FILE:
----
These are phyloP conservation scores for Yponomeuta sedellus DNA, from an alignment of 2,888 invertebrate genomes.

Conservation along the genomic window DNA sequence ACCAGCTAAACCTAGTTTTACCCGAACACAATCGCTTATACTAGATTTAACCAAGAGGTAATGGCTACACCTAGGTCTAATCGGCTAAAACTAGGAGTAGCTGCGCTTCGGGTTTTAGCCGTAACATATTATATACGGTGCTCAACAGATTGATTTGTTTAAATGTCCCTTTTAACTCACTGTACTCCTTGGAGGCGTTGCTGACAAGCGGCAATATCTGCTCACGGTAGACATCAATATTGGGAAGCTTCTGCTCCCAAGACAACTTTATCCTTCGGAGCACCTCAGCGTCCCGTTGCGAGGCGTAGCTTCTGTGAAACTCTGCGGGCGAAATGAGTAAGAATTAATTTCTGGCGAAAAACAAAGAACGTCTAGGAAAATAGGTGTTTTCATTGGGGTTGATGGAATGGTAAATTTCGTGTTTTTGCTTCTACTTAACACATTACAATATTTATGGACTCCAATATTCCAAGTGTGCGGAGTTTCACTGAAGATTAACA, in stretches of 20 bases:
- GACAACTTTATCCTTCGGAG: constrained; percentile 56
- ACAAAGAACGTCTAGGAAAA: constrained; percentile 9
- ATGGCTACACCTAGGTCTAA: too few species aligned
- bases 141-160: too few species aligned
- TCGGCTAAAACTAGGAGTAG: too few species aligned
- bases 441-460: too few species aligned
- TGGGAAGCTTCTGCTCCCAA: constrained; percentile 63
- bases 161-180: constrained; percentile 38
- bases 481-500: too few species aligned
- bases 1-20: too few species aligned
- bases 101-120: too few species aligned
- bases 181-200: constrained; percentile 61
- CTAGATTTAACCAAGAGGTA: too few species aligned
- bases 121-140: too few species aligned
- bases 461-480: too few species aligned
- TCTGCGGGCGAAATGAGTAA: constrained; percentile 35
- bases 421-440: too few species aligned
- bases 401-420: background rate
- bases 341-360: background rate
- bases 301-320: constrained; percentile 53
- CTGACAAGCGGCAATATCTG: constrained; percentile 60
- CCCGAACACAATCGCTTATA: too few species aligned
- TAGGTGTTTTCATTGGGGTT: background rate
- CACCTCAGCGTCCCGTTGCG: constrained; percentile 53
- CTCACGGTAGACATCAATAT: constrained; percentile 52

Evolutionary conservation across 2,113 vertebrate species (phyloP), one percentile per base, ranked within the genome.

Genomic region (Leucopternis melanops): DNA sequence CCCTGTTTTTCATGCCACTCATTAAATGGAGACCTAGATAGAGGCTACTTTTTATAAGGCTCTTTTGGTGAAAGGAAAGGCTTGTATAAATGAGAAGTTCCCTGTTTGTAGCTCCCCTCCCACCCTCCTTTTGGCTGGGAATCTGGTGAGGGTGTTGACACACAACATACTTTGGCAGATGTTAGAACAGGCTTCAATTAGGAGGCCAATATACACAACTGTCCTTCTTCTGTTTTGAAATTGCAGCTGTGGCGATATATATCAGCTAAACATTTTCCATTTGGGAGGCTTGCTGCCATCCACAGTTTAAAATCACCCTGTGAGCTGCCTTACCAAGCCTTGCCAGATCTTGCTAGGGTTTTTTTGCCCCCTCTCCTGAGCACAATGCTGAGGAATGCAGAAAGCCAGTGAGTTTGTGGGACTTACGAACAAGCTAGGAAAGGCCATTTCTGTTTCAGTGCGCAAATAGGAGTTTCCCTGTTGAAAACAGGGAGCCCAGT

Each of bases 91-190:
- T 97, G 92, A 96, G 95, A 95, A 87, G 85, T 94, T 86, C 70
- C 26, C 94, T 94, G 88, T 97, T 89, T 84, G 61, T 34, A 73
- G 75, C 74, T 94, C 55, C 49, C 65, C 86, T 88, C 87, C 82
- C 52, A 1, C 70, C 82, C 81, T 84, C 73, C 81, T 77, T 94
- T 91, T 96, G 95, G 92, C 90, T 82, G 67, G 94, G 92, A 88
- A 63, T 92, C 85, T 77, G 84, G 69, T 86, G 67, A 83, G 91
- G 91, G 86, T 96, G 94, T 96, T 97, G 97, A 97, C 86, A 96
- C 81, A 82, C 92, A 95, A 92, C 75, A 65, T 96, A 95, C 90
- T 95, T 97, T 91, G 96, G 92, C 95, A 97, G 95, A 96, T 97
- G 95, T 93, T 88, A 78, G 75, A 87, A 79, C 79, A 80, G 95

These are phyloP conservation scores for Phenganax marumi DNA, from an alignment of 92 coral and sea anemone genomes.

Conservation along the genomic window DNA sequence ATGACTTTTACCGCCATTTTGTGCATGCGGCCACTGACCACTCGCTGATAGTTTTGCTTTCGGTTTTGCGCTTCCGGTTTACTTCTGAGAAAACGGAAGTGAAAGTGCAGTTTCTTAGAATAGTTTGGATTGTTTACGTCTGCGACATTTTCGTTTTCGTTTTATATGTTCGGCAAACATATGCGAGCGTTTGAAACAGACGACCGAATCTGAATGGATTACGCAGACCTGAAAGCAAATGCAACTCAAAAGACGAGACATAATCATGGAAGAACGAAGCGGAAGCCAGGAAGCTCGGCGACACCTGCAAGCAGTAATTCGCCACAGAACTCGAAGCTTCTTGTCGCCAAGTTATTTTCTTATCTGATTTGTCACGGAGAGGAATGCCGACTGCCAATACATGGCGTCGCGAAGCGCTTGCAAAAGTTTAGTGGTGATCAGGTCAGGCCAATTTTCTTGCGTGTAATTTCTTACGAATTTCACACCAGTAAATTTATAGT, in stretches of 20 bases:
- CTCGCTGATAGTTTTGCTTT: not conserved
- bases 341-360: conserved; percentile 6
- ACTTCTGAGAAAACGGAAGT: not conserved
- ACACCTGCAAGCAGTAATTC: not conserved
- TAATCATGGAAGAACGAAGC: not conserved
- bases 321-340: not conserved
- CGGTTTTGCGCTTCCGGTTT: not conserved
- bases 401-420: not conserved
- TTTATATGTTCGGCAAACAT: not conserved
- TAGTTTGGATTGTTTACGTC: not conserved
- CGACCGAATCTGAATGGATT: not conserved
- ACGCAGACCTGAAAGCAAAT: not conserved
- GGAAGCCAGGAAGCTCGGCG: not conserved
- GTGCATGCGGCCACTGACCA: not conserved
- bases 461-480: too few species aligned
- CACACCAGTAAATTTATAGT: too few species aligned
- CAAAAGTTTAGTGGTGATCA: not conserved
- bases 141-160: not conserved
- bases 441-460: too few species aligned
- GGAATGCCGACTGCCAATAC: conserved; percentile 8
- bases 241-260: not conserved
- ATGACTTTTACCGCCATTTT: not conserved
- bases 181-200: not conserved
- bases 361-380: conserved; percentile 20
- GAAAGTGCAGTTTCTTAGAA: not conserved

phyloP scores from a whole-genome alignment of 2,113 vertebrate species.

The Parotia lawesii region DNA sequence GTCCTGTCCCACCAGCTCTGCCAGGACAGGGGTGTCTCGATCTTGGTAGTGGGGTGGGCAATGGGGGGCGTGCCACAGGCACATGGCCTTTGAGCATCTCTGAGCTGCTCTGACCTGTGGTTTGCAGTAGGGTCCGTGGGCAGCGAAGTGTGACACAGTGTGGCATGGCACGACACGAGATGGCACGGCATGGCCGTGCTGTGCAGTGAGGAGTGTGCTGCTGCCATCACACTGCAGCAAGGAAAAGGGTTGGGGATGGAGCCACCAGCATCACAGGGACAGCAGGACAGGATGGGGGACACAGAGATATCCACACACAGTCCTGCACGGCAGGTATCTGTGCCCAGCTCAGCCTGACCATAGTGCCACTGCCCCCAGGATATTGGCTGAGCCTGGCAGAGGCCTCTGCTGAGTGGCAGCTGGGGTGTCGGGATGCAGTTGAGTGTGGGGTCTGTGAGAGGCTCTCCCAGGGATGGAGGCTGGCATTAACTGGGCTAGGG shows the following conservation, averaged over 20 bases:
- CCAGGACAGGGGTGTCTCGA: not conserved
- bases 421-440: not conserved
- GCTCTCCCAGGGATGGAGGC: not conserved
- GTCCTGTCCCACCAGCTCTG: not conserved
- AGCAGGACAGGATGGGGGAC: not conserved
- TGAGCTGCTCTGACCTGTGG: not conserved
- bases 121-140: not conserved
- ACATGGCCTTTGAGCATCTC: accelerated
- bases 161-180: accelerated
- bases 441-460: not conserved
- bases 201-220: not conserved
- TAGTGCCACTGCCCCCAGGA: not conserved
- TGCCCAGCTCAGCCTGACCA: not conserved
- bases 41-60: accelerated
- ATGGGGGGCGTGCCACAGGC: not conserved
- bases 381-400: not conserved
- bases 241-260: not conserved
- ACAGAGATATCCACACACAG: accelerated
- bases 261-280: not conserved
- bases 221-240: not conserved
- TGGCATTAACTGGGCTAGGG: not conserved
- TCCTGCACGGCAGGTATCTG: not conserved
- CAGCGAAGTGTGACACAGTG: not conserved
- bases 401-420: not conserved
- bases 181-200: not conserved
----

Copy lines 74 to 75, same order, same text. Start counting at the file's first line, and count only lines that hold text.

- AGCAGGACAGGATGGGGGAC: not conserved
- TGAGCTGCTCTGACCTGTGG: not conserved